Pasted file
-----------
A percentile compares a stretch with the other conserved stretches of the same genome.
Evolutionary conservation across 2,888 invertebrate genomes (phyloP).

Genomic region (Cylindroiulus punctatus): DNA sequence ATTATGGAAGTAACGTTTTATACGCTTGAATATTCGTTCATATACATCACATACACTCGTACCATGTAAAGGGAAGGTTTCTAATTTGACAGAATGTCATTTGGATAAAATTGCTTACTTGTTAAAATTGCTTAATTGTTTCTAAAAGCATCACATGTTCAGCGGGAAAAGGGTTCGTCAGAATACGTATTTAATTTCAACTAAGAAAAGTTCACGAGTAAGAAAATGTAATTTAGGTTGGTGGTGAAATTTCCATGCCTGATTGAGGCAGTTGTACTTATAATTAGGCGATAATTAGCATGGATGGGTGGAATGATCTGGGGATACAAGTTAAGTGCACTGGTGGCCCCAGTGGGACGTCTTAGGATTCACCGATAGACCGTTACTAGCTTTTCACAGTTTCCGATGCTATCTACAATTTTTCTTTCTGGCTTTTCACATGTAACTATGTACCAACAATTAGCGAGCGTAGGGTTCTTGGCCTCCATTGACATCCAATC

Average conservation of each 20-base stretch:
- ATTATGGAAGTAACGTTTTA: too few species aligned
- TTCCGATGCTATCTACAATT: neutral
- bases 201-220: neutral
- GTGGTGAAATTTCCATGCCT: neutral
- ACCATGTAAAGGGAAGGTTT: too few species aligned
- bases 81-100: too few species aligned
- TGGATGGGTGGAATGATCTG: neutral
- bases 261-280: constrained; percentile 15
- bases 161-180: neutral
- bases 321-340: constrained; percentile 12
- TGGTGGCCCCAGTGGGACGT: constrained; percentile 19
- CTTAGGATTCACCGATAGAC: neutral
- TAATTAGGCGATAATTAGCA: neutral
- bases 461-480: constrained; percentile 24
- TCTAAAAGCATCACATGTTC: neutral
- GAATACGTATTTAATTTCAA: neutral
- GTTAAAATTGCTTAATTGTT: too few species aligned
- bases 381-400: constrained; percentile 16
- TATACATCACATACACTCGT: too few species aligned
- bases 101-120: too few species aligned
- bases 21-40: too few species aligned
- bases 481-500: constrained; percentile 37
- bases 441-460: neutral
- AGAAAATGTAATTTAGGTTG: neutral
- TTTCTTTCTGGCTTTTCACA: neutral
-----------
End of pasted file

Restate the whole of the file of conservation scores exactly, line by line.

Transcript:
A percentile compares a stretch with the other conserved stretches of the same genome.
Evolutionary conservation across 2,888 invertebrate genomes (phyloP).

Genomic region (Cylindroiulus punctatus): DNA sequence ATTATGGAAGTAACGTTTTATACGCTTGAATATTCGTTCATATACATCACATACACTCGTACCATGTAAAGGGAAGGTTTCTAATTTGACAGAATGTCATTTGGATAAAATTGCTTACTTGTTAAAATTGCTTAATTGTTTCTAAAAGCATCACATGTTCAGCGGGAAAAGGGTTCGTCAGAATACGTATTTAATTTCAACTAAGAAAAGTTCACGAGTAAGAAAATGTAATTTAGGTTGGTGGTGAAATTTCCATGCCTGATTGAGGCAGTTGTACTTATAATTAGGCGATAATTAGCATGGATGGGTGGAATGATCTGGGGATACAAGTTAAGTGCACTGGTGGCCCCAGTGGGACGTCTTAGGATTCACCGATAGACCGTTACTAGCTTTTCACAGTTTCCGATGCTATCTACAATTTTTCTTTCTGGCTTTTCACATGTAACTATGTACCAACAATTAGCGAGCGTAGGGTTCTTGGCCTCCATTGACATCCAATC

Average conservation of each 20-base stretch:
- ATTATGGAAGTAACGTTTTA: too few species aligned
- TTCCGATGCTATCTACAATT: neutral
- bases 201-220: neutral
- GTGGTGAAATTTCCATGCCT: neutral
- ACCATGTAAAGGGAAGGTTT: too few species aligned
- bases 81-100: too few species aligned
- TGGATGGGTGGAATGATCTG: neutral
- bases 261-280: constrained; percentile 15
- bases 161-180: neutral
- bases 321-340: constrained; percentile 12
- TGGTGGCCCCAGTGGGACGT: constrained; percentile 19
- CTTAGGATTCACCGATAGAC: neutral
- TAATTAGGCGATAATTAGCA: neutral
- bases 461-480: constrained; percentile 24
- TCTAAAAGCATCACATGTTC: neutral
- GAATACGTATTTAATTTCAA: neutral
- GTTAAAATTGCTTAATTGTT: too few species aligned
- bases 381-400: constrained; percentile 16
- TATACATCACATACACTCGT: too few species aligned
- bases 101-120: too few species aligned
- bases 21-40: too few species aligned
- bases 481-500: constrained; percentile 37
- bases 441-460: neutral
- AGAAAATGTAATTTAGGTTG: neutral
- TTTCTTTCTGGCTTTTCACA: neutral